Paperwork can be complicated. If you are unaware of the ins and outs of the judicial process, you may find yourself confused with the steps you will need to take, especially in processing legal documents.
The judicial system tends to have numerous jargon that makes it difficult for regular citizens to understand, making the process more tedious than it needs to be. That's why it's essential to have a little knowledge of the individuals that help create progress in the courtroom.
When you need to call someone's attention to a courthouse, doing it yourself can be dangerous and overlook the current justice system. There are individuals trained for these tasks who have a vast knowledge of the law.
What are Process Servers?
Before we get to the nitty-gritty of the subject, you must understand the words tossed around if you need to serve papers or serve legal documents. First, get to know the process server and their role in a law firm.
A process server is a certified professional in the judicial system that delivers legal documents to the case defendants. Process servers have different requirements depending on the state, as law practices vary, but generally, they are in charge of delivering the service or process.
Therefore, if you get a process server to serve documents for your case, you will need someone familiar with that state's laws and judicial system.
A professional process server is trained to find the individuals the papers and legal documents they are addressed to. They are an integral part of the justice system, and their work is valuable to the parties involved.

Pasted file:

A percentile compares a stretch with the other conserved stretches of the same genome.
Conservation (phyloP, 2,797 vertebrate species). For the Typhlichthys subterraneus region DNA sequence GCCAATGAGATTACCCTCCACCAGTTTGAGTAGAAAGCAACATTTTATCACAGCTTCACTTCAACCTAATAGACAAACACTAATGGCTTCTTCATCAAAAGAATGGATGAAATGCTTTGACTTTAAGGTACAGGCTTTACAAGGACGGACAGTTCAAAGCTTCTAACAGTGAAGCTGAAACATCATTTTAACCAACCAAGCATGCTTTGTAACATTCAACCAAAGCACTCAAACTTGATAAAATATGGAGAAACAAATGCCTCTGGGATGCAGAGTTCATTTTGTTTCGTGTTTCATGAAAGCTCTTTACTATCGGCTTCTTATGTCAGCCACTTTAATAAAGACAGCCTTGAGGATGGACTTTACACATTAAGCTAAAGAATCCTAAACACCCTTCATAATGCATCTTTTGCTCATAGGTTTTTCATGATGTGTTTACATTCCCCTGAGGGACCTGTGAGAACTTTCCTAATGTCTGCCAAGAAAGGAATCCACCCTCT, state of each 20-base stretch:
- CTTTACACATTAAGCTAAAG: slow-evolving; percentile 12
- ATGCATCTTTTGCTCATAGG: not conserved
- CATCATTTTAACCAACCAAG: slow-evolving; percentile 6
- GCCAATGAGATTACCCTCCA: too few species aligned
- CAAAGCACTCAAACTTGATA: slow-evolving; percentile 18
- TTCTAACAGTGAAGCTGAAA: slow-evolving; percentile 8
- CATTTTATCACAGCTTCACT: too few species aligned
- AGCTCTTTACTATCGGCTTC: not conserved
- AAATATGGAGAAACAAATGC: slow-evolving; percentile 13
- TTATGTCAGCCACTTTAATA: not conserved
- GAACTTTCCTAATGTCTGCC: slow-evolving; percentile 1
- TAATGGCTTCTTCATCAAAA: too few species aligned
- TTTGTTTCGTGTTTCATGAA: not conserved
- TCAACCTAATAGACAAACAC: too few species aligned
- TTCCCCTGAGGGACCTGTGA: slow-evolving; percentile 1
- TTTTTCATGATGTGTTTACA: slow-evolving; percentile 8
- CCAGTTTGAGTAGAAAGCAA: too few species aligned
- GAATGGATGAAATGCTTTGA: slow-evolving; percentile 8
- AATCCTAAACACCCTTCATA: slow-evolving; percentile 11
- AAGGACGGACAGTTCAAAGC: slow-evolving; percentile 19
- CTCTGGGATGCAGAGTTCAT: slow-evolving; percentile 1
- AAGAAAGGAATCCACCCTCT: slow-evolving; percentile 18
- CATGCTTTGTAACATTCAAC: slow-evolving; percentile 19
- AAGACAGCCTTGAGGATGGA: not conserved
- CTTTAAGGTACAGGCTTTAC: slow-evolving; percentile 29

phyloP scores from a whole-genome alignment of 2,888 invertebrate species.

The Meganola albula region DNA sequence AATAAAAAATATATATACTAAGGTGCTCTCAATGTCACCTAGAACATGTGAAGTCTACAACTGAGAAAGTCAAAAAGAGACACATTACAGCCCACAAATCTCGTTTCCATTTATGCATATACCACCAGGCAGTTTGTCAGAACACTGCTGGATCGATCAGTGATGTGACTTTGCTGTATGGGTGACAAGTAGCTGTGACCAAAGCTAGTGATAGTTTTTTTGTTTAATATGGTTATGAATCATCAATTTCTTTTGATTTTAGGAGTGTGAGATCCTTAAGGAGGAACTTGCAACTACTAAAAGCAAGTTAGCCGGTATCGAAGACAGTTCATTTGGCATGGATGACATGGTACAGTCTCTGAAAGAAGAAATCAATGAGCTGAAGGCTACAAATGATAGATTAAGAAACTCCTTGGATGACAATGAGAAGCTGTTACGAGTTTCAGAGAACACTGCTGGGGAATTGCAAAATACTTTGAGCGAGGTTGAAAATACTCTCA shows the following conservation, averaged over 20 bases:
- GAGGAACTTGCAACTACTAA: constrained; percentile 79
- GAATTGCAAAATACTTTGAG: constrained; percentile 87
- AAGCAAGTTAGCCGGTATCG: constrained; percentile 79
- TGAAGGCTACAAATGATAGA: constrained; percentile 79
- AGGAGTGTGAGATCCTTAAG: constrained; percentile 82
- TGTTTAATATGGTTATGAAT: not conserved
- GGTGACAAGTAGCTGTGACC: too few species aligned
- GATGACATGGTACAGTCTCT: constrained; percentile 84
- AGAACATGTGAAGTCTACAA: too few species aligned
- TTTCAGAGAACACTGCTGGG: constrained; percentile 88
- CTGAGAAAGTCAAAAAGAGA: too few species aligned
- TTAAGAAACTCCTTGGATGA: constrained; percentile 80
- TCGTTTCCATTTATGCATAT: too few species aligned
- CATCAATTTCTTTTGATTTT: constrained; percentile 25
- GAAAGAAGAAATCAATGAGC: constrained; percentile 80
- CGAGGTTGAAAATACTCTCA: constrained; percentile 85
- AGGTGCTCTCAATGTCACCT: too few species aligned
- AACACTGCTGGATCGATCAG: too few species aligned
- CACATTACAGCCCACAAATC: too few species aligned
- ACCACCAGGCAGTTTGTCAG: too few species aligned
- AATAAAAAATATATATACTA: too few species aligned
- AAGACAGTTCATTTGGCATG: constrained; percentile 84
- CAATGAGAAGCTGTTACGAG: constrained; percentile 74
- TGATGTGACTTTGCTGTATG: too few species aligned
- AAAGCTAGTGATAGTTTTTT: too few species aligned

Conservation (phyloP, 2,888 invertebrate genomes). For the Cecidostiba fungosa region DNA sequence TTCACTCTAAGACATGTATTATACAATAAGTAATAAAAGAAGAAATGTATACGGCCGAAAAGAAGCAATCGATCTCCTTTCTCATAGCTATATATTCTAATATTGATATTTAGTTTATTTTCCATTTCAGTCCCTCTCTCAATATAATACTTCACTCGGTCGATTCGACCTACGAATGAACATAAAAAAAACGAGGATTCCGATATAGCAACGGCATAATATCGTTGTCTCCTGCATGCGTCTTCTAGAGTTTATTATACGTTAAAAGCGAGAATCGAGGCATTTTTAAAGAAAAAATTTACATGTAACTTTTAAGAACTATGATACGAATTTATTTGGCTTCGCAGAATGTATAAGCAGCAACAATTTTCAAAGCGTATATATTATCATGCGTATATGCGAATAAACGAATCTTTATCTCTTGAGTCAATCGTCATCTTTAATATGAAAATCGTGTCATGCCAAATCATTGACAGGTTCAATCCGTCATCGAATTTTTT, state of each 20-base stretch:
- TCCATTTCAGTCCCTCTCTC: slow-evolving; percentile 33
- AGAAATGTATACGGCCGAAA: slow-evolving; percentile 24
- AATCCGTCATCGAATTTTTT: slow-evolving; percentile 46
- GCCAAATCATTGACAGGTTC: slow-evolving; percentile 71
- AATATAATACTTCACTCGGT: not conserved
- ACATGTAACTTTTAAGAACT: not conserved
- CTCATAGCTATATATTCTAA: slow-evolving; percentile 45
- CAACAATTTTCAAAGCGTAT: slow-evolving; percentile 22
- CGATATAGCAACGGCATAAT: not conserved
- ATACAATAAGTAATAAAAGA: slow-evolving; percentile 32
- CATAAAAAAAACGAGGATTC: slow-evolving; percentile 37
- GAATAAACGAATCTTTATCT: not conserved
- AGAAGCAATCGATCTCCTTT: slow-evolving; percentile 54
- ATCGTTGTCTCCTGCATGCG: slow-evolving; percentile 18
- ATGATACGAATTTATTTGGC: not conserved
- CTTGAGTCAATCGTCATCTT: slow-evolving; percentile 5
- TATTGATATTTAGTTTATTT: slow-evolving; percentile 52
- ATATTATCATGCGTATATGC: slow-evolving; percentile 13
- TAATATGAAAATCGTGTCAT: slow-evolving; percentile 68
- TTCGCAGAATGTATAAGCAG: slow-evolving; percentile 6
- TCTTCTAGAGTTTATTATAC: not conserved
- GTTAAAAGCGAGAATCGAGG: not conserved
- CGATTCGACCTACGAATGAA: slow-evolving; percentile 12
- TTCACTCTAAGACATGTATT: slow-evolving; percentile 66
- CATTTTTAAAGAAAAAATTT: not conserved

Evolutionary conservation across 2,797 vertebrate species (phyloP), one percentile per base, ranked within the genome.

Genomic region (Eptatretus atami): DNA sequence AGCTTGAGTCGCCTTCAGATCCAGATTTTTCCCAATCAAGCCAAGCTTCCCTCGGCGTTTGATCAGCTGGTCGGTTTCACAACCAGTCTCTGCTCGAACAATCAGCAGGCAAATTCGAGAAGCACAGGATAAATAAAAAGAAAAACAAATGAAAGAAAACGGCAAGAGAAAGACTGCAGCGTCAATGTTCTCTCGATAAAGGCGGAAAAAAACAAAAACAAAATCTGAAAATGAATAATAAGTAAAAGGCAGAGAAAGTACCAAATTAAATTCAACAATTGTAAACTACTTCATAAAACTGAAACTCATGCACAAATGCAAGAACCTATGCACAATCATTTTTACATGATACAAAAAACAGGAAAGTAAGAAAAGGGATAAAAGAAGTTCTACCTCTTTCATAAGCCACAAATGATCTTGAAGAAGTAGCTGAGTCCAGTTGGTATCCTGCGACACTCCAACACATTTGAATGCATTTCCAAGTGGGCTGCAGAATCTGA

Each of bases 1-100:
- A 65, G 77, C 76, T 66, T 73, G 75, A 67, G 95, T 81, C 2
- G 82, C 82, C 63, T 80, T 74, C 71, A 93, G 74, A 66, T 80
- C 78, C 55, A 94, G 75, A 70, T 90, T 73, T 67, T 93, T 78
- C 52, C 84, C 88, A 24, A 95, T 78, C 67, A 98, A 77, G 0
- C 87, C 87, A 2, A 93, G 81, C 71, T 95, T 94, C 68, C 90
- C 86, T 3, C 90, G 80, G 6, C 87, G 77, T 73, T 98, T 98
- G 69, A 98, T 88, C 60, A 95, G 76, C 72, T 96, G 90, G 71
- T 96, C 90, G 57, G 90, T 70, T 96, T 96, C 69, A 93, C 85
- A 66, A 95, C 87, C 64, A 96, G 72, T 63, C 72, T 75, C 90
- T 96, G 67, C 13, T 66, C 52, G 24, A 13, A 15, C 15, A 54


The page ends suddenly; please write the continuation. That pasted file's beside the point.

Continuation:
While process servers' sole jobs are to do that, some jurisdictions will allow local law enforcement to do the job. However, it is still recommended to have a licensed process server handle your papers to ensure the quality of work and the timeliness of the case.
- Each state has different processes for process servers;
- Local law enforcement can become process servers;
- A licensed process server is highly recommended for the job.
What Kind of Papers Does Process Server Serve?
Process servers can deliver different legal documents that inform the defendant of the case. Here are the main types of documents they may be allowed to give:
They may also deliver other documents such as eviction notices, divorce papers, bankruptcy petitions, or contact orders. It is important to note that they are not the ones creating the articles but simply delivering them promptly and correctly.
How Can You Begin to Serve Someone?
No one can get served out of the blue and without prior warning. Therefore, a service of process needs to be undertaken before a defendant can be called into court. This is what a process server will do; as someone knowledgeable of the state's laws and procedures, they can go ahead with the service of process and deliver the necessary documents to the defendant of the case.
Process servers will handle the service of the process correctly, legally, and promptly. A skilled and talented process server will locate the defendant to deliver the serve papers.
The legal documents that need to be submitted can be carefully curated and handled by your chosen law firm. This will ensure that the papers you will be presenting and that your process server will be delivering will have no flaw in its pages. The forms are for the defendant to know the case and create a smooth flow in the judicial system.
- A service of process is a required procedure to notify the defendant;
- A process server handles the service of the process;
- The process server is trained to locate the defendant to serve papers justly;
- The legal documents served can be handled by your law firm.
What Information Do You Need to Provide?